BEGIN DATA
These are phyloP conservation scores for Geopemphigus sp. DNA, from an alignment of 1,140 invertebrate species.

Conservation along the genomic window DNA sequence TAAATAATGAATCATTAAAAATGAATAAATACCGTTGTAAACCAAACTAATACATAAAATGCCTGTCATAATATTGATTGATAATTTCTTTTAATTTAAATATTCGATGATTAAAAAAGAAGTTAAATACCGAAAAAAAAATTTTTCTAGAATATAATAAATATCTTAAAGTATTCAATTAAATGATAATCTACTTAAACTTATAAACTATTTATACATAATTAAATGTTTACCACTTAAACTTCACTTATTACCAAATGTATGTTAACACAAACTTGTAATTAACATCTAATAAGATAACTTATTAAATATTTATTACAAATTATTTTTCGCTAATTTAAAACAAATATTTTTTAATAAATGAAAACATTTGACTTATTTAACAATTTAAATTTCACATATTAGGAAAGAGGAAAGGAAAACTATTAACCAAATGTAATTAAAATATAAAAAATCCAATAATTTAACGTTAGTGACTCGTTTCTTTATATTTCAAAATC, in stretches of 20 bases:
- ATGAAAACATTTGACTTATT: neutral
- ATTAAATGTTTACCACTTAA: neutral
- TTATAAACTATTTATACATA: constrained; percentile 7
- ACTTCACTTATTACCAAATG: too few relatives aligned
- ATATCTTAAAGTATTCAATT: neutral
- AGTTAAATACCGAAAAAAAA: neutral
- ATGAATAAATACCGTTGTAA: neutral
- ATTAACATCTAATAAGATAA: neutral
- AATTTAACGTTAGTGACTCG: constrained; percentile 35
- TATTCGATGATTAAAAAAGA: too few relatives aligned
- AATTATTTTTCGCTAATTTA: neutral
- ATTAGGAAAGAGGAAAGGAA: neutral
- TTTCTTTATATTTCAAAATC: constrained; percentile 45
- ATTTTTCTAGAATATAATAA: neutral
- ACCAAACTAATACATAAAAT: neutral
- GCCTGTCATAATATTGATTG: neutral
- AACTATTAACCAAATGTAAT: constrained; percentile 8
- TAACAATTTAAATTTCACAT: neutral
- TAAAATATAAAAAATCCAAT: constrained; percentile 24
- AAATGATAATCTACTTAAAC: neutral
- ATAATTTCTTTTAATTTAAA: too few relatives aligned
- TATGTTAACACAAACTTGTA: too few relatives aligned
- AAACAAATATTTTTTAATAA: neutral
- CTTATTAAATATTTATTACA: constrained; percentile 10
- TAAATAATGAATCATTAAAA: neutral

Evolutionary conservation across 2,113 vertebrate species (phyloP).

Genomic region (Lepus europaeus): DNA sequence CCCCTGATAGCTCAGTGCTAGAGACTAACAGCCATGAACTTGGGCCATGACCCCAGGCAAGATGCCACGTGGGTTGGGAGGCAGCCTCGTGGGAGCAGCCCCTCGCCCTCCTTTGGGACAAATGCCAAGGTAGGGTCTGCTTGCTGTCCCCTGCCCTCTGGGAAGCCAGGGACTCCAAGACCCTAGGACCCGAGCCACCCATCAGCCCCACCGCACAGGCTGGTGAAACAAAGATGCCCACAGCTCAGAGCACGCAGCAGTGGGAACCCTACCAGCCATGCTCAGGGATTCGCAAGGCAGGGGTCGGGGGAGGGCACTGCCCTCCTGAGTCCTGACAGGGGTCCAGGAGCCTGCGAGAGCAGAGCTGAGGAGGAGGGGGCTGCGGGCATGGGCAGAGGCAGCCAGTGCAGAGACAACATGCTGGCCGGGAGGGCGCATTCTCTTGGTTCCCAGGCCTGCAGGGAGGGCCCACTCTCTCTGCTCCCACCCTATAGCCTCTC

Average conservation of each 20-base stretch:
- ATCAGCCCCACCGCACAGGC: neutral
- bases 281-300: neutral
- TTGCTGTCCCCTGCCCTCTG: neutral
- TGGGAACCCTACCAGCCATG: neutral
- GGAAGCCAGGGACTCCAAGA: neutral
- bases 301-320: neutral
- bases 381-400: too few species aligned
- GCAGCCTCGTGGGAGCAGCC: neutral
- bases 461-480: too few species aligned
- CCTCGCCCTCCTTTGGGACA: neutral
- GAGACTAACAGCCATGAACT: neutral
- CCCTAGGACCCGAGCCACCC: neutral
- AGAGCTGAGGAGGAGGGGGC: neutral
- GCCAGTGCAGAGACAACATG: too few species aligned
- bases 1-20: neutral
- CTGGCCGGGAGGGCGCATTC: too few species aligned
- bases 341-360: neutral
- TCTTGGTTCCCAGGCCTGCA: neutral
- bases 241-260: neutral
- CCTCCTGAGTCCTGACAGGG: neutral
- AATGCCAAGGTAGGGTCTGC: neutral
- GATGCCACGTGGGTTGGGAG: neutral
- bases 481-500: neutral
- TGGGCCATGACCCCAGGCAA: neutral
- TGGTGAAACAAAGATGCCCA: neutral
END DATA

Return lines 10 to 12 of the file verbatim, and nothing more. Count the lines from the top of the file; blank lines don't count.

- ATTAACATCTAATAAGATAA: neutral
- AATTTAACGTTAGTGACTCG: constrained; percentile 35
- TATTCGATGATTAAAAAAGA: too few relatives aligned